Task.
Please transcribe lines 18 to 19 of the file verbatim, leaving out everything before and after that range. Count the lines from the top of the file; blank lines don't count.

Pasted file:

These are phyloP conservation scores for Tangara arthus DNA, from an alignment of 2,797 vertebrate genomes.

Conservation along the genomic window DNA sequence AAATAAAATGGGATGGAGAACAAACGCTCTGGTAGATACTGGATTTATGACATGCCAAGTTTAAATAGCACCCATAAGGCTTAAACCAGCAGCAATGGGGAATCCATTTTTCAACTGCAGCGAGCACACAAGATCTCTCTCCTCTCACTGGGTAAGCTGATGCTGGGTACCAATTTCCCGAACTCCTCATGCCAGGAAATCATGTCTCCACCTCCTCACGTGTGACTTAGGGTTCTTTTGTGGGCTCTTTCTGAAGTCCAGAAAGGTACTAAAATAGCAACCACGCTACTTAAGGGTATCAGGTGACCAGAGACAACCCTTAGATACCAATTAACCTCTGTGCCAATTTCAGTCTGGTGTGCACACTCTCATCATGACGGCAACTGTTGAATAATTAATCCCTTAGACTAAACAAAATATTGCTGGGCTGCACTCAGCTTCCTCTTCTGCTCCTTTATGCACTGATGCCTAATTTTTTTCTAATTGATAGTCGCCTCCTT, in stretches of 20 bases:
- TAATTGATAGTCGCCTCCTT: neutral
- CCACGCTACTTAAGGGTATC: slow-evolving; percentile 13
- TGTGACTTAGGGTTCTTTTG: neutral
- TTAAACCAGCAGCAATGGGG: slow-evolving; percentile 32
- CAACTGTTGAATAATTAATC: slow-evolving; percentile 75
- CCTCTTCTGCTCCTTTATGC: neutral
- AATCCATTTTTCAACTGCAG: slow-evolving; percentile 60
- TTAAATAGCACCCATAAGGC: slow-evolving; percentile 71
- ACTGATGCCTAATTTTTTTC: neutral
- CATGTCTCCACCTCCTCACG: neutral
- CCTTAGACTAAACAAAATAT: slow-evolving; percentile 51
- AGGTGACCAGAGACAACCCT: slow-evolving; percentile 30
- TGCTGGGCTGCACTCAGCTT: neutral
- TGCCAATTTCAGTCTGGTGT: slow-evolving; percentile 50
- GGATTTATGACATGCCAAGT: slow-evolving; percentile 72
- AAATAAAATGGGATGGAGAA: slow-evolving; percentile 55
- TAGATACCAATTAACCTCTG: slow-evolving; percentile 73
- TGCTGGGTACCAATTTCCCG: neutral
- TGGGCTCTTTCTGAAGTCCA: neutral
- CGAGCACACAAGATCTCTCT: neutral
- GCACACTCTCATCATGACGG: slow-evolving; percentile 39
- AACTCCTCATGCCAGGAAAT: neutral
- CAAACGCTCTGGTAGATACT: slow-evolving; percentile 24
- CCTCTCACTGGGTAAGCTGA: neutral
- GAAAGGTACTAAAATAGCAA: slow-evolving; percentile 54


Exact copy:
- AAATAAAATGGGATGGAGAA: slow-evolving; percentile 55
- TAGATACCAATTAACCTCTG: slow-evolving; percentile 73